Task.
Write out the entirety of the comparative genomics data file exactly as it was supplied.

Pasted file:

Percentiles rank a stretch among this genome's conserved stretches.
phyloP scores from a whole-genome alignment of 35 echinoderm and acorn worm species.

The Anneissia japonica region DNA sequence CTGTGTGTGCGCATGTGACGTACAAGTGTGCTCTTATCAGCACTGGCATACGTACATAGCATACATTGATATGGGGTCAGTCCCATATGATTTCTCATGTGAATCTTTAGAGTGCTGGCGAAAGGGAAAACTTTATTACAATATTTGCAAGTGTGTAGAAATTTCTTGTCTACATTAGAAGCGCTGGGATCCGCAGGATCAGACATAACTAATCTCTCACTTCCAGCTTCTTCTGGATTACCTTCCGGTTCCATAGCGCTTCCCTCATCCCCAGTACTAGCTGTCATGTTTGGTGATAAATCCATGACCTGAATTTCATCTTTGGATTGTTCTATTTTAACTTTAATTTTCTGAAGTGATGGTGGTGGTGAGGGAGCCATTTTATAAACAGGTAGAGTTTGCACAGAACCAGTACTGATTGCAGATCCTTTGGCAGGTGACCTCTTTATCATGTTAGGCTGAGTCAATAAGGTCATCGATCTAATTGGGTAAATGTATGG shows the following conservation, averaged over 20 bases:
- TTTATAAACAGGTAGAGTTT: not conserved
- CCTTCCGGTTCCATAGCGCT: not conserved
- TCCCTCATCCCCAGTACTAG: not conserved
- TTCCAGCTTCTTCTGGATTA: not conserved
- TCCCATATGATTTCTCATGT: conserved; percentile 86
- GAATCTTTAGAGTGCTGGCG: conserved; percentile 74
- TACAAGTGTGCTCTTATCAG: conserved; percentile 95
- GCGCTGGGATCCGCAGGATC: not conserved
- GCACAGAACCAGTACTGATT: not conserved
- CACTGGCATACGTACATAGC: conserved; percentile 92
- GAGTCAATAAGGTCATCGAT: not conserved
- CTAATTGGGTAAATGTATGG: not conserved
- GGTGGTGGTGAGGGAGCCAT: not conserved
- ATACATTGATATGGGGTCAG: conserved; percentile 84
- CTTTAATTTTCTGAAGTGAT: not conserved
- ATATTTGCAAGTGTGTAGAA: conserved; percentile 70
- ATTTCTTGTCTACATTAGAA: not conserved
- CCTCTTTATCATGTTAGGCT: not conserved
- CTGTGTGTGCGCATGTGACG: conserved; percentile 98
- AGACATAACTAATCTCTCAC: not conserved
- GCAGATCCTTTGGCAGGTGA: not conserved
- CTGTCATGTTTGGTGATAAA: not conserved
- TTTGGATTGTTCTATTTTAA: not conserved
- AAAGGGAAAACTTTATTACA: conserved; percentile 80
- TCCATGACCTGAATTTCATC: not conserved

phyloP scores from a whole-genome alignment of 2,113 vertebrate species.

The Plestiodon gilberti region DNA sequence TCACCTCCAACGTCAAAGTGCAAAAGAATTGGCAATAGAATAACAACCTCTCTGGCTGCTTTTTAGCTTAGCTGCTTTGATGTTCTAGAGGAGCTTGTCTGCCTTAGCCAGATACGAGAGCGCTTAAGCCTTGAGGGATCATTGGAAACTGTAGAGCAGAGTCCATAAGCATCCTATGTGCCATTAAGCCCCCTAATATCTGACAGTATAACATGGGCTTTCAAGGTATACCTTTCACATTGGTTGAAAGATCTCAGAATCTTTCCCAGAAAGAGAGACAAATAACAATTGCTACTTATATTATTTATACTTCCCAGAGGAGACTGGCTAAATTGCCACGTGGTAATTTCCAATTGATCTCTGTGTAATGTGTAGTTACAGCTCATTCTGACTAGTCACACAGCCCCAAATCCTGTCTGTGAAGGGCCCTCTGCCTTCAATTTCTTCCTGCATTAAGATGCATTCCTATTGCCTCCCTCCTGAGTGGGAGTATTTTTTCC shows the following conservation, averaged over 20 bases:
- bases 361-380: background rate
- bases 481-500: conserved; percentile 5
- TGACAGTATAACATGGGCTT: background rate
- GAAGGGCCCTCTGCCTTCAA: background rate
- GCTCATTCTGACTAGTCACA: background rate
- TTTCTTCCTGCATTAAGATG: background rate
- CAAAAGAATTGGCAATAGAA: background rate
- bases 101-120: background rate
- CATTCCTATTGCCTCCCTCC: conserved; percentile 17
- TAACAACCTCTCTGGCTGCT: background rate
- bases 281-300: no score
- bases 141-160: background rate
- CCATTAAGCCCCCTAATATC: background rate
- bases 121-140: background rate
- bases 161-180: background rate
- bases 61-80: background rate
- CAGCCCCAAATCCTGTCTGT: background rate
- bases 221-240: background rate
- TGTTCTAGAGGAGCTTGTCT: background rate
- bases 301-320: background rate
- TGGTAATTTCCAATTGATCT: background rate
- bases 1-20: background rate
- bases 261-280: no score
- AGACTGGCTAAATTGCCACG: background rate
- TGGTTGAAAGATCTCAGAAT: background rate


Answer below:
Percentiles rank a stretch among this genome's conserved stretches.
phyloP scores from a whole-genome alignment of 35 echinoderm and acorn worm species.

The Anneissia japonica region DNA sequence CTGTGTGTGCGCATGTGACGTACAAGTGTGCTCTTATCAGCACTGGCATACGTACATAGCATACATTGATATGGGGTCAGTCCCATATGATTTCTCATGTGAATCTTTAGAGTGCTGGCGAAAGGGAAAACTTTATTACAATATTTGCAAGTGTGTAGAAATTTCTTGTCTACATTAGAAGCGCTGGGATCCGCAGGATCAGACATAACTAATCTCTCACTTCCAGCTTCTTCTGGATTACCTTCCGGTTCCATAGCGCTTCCCTCATCCCCAGTACTAGCTGTCATGTTTGGTGATAAATCCATGACCTGAATTTCATCTTTGGATTGTTCTATTTTAACTTTAATTTTCTGAAGTGATGGTGGTGGTGAGGGAGCCATTTTATAAACAGGTAGAGTTTGCACAGAACCAGTACTGATTGCAGATCCTTTGGCAGGTGACCTCTTTATCATGTTAGGCTGAGTCAATAAGGTCATCGATCTAATTGGGTAAATGTATGG shows the following conservation, averaged over 20 bases:
- TTTATAAACAGGTAGAGTTT: not conserved
- CCTTCCGGTTCCATAGCGCT: not conserved
- TCCCTCATCCCCAGTACTAG: not conserved
- TTCCAGCTTCTTCTGGATTA: not conserved
- TCCCATATGATTTCTCATGT: conserved; percentile 86
- GAATCTTTAGAGTGCTGGCG: conserved; percentile 74
- TACAAGTGTGCTCTTATCAG: conserved; percentile 95
- GCGCTGGGATCCGCAGGATC: not conserved
- GCACAGAACCAGTACTGATT: not conserved
- CACTGGCATACGTACATAGC: conserved; percentile 92
- GAGTCAATAAGGTCATCGAT: not conserved
- CTAATTGGGTAAATGTATGG: not conserved
- GGTGGTGGTGAGGGAGCCAT: not conserved
- ATACATTGATATGGGGTCAG: conserved; percentile 84
- CTTTAATTTTCTGAAGTGAT: not conserved
- ATATTTGCAAGTGTGTAGAA: conserved; percentile 70
- ATTTCTTGTCTACATTAGAA: not conserved
- CCTCTTTATCATGTTAGGCT: not conserved
- CTGTGTGTGCGCATGTGACG: conserved; percentile 98
- AGACATAACTAATCTCTCAC: not conserved
- GCAGATCCTTTGGCAGGTGA: not conserved
- CTGTCATGTTTGGTGATAAA: not conserved
- TTTGGATTGTTCTATTTTAA: not conserved
- AAAGGGAAAACTTTATTACA: conserved; percentile 80
- TCCATGACCTGAATTTCATC: not conserved

phyloP scores from a whole-genome alignment of 2,113 vertebrate species.

The Plestiodon gilberti region DNA sequence TCACCTCCAACGTCAAAGTGCAAAAGAATTGGCAATAGAATAACAACCTCTCTGGCTGCTTTTTAGCTTAGCTGCTTTGATGTTCTAGAGGAGCTTGTCTGCCTTAGCCAGATACGAGAGCGCTTAAGCCTTGAGGGATCATTGGAAACTGTAGAGCAGAGTCCATAAGCATCCTATGTGCCATTAAGCCCCCTAATATCTGACAGTATAACATGGGCTTTCAAGGTATACCTTTCACATTGGTTGAAAGATCTCAGAATCTTTCCCAGAAAGAGAGACAAATAACAATTGCTACTTATATTATTTATACTTCCCAGAGGAGACTGGCTAAATTGCCACGTGGTAATTTCCAATTGATCTCTGTGTAATGTGTAGTTACAGCTCATTCTGACTAGTCACACAGCCCCAAATCCTGTCTGTGAAGGGCCCTCTGCCTTCAATTTCTTCCTGCATTAAGATGCATTCCTATTGCCTCCCTCCTGAGTGGGAGTATTTTTTCC shows the following conservation, averaged over 20 bases:
- bases 361-380: background rate
- bases 481-500: conserved; percentile 5
- TGACAGTATAACATGGGCTT: background rate
- GAAGGGCCCTCTGCCTTCAA: background rate
- GCTCATTCTGACTAGTCACA: background rate
- TTTCTTCCTGCATTAAGATG: background rate
- CAAAAGAATTGGCAATAGAA: background rate
- bases 101-120: background rate
- CATTCCTATTGCCTCCCTCC: conserved; percentile 17
- TAACAACCTCTCTGGCTGCT: background rate
- bases 281-300: no score
- bases 141-160: background rate
- CCATTAAGCCCCCTAATATC: background rate
- bases 121-140: background rate
- bases 161-180: background rate
- bases 61-80: background rate
- CAGCCCCAAATCCTGTCTGT: background rate
- bases 221-240: background rate
- TGTTCTAGAGGAGCTTGTCT: background rate
- bases 301-320: background rate
- TGGTAATTTCCAATTGATCT: background rate
- bases 1-20: background rate
- bases 261-280: no score
- AGACTGGCTAAATTGCCACG: background rate
- TGGTTGAAAGATCTCAGAAT: background rate